The use of a double diffuser (having the same characteristics as the previous one), in some contexts allows to distribute the light even better, transforming the interspace inside the two walls, in a virtual source of light itself. In this case you can see little difference between the image obtained below and the previous one (the space between the two walls of the two diffusers is probably too large). With the same shutter speed (always 1/25″), the crystals reflect the light less, although you can always recognize the position of the two light sources.

On the wasp there is a marked improvement in light diffusion: the reflections on the ocelli and the individual lenses of the composite eyes are eliminated, even though the positions of the two light sources can be seen. Shutter speed of 1/10″. The use of a double wall diffuser (in this case the walls are much more closer) affects the exposure time required to obtain a correct image.

In this test I used a “mini-diffuser” printed with 3D printer, which has double inner wall, and that was created (thanks Walter Biggi!) to be able to acquire sub-millimeter subjects (foraminifers, radiolarians, microfossils in general) without occupying too much space on the working surface. The upper hole is calibrated to accommodate different types of objectives. By virtue of what was written previously, the double wall acts as a light source, and in this case the subjects are illuminated in a very homogeneous way. At the expense of a good distribution of light around the subjects, however, there is a certain loss of light, requiring a shutter speed set to 1/40″. This type of diffuser obviously does not find application in subjects that exceed 5 millimeters in size, or that are incorporated in a matrix.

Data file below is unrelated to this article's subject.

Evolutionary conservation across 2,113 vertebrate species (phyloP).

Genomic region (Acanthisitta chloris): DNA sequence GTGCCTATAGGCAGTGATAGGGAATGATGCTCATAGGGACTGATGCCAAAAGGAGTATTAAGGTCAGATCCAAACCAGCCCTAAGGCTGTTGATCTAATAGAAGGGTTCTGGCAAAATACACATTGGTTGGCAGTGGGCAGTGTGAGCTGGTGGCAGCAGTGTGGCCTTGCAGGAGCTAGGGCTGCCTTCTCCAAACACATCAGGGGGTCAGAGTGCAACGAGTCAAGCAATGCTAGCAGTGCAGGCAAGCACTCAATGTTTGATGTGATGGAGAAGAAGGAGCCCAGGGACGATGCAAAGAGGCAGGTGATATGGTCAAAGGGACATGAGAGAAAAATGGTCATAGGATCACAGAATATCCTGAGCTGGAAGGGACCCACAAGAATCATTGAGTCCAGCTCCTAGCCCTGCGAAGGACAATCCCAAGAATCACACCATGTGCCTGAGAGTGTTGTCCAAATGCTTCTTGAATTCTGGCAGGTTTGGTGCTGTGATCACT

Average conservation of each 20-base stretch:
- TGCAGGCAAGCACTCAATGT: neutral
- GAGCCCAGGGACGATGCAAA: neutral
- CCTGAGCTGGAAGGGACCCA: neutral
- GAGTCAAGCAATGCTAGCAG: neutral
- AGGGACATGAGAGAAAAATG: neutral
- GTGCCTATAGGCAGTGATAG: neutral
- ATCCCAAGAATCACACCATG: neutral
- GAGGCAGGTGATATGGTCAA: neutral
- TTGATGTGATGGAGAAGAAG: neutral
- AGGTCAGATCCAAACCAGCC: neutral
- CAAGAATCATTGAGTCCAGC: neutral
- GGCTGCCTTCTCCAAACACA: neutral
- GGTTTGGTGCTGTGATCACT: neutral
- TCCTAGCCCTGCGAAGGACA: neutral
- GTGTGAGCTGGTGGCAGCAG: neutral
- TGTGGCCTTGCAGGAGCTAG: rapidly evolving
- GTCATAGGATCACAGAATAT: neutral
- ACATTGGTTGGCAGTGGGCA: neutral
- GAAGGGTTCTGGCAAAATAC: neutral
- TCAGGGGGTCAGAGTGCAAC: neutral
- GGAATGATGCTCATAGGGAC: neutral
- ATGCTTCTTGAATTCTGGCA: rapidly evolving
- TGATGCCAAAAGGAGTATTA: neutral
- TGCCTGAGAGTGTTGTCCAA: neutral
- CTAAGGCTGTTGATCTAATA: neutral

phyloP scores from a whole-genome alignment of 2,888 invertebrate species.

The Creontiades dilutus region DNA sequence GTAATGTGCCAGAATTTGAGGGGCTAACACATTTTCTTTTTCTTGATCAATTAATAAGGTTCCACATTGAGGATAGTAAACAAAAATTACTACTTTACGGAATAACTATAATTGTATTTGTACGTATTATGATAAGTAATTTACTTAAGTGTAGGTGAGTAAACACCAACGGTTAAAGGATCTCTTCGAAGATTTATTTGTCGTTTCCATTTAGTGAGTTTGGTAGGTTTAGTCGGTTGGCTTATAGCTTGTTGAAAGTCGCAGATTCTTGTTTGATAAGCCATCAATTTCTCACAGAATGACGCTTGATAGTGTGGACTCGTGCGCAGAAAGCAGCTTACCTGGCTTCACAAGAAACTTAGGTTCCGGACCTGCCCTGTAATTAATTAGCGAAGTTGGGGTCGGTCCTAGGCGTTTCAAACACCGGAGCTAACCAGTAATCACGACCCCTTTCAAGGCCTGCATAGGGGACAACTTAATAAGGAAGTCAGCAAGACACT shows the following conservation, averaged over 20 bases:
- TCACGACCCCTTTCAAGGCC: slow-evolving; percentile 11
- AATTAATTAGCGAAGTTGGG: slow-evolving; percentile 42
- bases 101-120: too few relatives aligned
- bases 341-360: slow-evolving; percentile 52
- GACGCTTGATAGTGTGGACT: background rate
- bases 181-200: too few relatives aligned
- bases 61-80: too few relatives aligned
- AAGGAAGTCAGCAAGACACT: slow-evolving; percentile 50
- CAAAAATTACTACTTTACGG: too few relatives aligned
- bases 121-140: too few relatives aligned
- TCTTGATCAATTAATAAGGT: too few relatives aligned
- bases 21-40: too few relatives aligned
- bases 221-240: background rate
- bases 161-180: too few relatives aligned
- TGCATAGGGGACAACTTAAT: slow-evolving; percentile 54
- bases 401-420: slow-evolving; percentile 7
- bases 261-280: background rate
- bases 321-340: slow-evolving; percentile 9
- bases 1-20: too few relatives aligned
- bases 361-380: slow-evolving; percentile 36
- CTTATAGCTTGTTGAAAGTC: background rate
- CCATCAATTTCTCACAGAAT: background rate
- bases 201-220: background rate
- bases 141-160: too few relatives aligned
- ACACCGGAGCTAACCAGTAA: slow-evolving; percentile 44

Below a detail of the diffusers used for microfossils, with single and double wall.

Finally, we come to the “Ferrari” of the diffusers, system created by OGGLAB and actually under testing phase. In this case, the light source is placed on the inner walls of a cylinder and separated from the subject by a PETG diffuser, I discussed about this system in detail here: https://enrico-bonino.eu/cylindric-led-lighting-system/

The diffused light in the latter case is optimal, and no reflections are observed from where the light originates. The use of a matte white plastic “hat”, which covers as a lid the nuclear furnace, allows to diffuse the light even from above and improve its performance. Last but not least, and not of secondary importance, is that the shutter speed jumps to 1/250″, allowing to reduce the detection of any micro-vibrations present in the shooting phase. An updated version of this acquisition system is still in progress and further tests will soon be published on these pages.

Using the cylindrical diffuser, we solve the problems on the presence of directional light that is consequently distributed evenly. Exposure times in this case go down to 1/125″ and the contrast on the fine details of some bristles is better.

The following image shows a detail of the wasp’s right eye, acquired without, with double diffuser and in the nuclear furnace.

More detailed information are available in the Holy Grail website of the extreme macro:

Happy stacking!